What Landlords Need to Know About California Lease Agreements

Are you a landlord in California? You need to know the laws and regulations surrounding lease agreements in the state. California has specific requirements and protections to ensure fair housing practices and tenants’ rights.

This article will give you a comprehensive understanding of what you, as a landlord, need to know about your California lease contract. From lead-based paint disclosures to fair housing protections, we’ll cover key aspects such as rent control, security deposits, eviction notices, and more.

Stay compliant and you will be able to navigate the rental landscape effectively.

Required Disclosures and Fair Housing Protections

When leasing property in California, you must comply with required disclosures and adhere to fair housing protections.

The California lease contract, California home lease agreement, and CA rental lease agreement form all require certain disclosures to be made to the tenant. One important disclosure is regarding lead-based paint, which is required for properties built before 1978. This disclosure informs tenants about the potential risks associated with lead-based paint.

Additionally, landlords in California must comply with fair housing protections, which prohibit discrimination based on race, color, national origin, religion, and sex. It’s essential to understand these protections and ensure that you treat all tenants equally and fairly.

Rent and Fees

To ensure compliance with California lease agreements, landlords should regularly review and adjust rent and fees based on market conditions and the needs of both parties involved. In California, there’s a limit on application fees, which is currently set at $30, adjusted for inflation.

Rent control is also a factor to consider, as certain cities in California have their own rent control ordinances. When it comes to late fees, landlords must ensure that they’re reasonable. Additionally, there’s no minimum grace period required before late fees can be charged.

Security deposits are another important aspect of rent and fees in California, and landlords must understand the regulations surrounding them. By staying informed and adhering to the relevant laws and regulations, landlords can effectively navigate the rent and fees aspect of California lease agreements.


To ensure compliance with California lease agreement law, landlords should be aware of the regulations surrounding entry into rental properties.

In California, landlords must provide a 24-hour notice before entering a rental property, except in cases of emergencies. This notice can be given either orally or in writing. However, it’s recommended to provide written notice to avoid any potential disputes.

It’s important to note that California law doesn’t specify specific permitted times of entry, so it’s advisable to communicate with your tenants to find mutually agreeable times.

Additionally, landlords should be aware that they have the right to enter a rental property without prior notice in case of emergencies, such as a fire or water leak.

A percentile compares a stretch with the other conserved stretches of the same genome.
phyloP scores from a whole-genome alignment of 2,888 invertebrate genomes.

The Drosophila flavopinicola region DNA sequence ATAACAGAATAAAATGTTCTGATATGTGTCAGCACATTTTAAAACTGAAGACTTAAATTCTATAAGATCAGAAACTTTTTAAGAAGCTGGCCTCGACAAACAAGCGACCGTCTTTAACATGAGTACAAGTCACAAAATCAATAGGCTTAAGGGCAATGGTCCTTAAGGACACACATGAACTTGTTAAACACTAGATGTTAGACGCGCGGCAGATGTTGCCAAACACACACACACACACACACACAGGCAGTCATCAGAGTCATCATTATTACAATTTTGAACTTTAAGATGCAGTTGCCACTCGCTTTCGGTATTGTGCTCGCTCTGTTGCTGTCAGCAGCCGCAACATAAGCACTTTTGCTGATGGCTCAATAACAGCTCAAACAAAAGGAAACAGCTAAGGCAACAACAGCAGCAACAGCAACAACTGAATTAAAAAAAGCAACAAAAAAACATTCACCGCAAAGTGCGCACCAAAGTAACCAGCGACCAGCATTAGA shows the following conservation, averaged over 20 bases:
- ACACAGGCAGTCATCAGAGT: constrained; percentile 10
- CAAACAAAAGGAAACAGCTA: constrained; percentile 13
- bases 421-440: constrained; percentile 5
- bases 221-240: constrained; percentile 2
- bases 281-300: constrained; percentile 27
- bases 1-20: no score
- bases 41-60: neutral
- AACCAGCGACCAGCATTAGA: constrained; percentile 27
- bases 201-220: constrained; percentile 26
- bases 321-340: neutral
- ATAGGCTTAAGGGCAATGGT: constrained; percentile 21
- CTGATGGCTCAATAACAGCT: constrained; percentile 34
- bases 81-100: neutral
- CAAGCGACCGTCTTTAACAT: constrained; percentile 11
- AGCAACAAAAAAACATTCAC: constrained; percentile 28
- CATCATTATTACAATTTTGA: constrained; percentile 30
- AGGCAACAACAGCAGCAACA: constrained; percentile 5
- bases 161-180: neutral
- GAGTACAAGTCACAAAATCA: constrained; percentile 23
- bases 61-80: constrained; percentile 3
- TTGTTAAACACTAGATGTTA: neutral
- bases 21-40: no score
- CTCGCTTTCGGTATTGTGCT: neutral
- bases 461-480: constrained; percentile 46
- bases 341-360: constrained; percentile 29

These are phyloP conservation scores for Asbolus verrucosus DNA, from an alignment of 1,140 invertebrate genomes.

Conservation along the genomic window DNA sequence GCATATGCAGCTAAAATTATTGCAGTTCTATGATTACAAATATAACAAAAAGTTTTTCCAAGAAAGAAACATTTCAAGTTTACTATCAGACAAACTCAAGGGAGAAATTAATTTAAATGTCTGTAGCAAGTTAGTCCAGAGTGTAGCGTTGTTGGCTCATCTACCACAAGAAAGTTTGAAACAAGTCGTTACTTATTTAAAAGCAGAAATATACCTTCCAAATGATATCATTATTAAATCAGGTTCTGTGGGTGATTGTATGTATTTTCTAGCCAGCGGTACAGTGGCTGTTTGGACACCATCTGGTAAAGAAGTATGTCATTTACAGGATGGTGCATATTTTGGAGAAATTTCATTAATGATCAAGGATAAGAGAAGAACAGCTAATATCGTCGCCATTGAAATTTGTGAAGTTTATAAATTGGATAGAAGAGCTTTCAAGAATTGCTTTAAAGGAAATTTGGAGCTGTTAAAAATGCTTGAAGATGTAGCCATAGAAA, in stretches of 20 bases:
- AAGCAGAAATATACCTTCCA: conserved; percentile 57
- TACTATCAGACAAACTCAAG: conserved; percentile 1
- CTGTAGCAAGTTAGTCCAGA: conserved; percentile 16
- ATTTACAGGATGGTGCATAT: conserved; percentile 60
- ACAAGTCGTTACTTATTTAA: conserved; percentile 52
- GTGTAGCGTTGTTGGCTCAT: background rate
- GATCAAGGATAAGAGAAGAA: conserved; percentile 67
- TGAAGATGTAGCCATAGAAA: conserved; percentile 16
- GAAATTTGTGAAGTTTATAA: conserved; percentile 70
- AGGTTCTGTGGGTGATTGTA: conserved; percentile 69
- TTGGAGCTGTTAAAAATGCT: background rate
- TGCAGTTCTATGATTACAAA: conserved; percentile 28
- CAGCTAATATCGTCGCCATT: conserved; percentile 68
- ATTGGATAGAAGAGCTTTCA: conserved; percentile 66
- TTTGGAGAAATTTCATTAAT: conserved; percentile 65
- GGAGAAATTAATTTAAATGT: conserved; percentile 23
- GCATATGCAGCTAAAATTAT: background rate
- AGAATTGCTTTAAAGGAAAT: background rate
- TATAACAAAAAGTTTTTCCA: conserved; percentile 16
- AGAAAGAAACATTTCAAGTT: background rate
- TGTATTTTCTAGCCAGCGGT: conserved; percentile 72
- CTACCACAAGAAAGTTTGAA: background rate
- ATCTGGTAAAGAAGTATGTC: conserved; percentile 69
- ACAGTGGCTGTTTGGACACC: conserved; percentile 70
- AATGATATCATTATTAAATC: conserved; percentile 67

It’s a good idea to put these policies in your lease so your tenants are aware of the rules regarding this issue.

Eviction Notices

Eviction notices in California require landlords to provide specific legal documents to tenants who’ve violated their lease agreements.

There are three types of eviction notices that can be used: the Rent Demand Notice, the Notice for Lease Violation, and the Unconditional Notice to Quit.

The Rent Demand Notice gives the tenant three days to pay the overdue rent or vacate the premises.

The Notice for Lease Violation gives the tenant three days to either correct the lease violation or move out.

Lastly, the Unconditional Notice to Quit gives the tenant three days to vacate the property with no opportunity to fix the violation.

It’s important to note that evictions can be complex legal processes, so it’s crucial for landlords to understand the laws and regulations of California before initiating the eviction process.

Other Laws and Facts About California

When navigating California lease agreements, it’s essential for landlords to familiarize themselves with other laws and facts that govern the landlord-tenant relationship in the state. One important law to be aware of is that pet deposits and nonrefundable fees aren’t permitted.

Additionally, landlords should have a thorough understanding of California state landlord-tenant laws before enforcing rental policies. It’s also crucial to note that California landlords are subject to the federal Fair Credit Reporting Act (FCRA), which regulates the use of consumer credit information.

Furthermore, a recent development to be mindful of is California Assembly Bill 2383 (2022), which may make it discriminatory to inquire about criminal history during the initial rental application phase.

Lastly, it’s worth noting that the average rent price in California in 2022 is $2,032 per month, with a median rent rate of $3,183 per month in Los Angeles. Pricing your units accordingly is a good way to attract serious applicants.


In conclusion, as a landlord in California, it’s crucial to stay informed about the laws and regulations surrounding lease agreements.

From required disclosures and fair housing protections to rent control and eviction notices, understanding these key aspects will help you navigate the rental landscape and ensure compliance with the state’s regulations.

By familiarizing yourself with these laws and facts, you can protect the rights of your tenants and maintain a successful landlord-tenant relationship.

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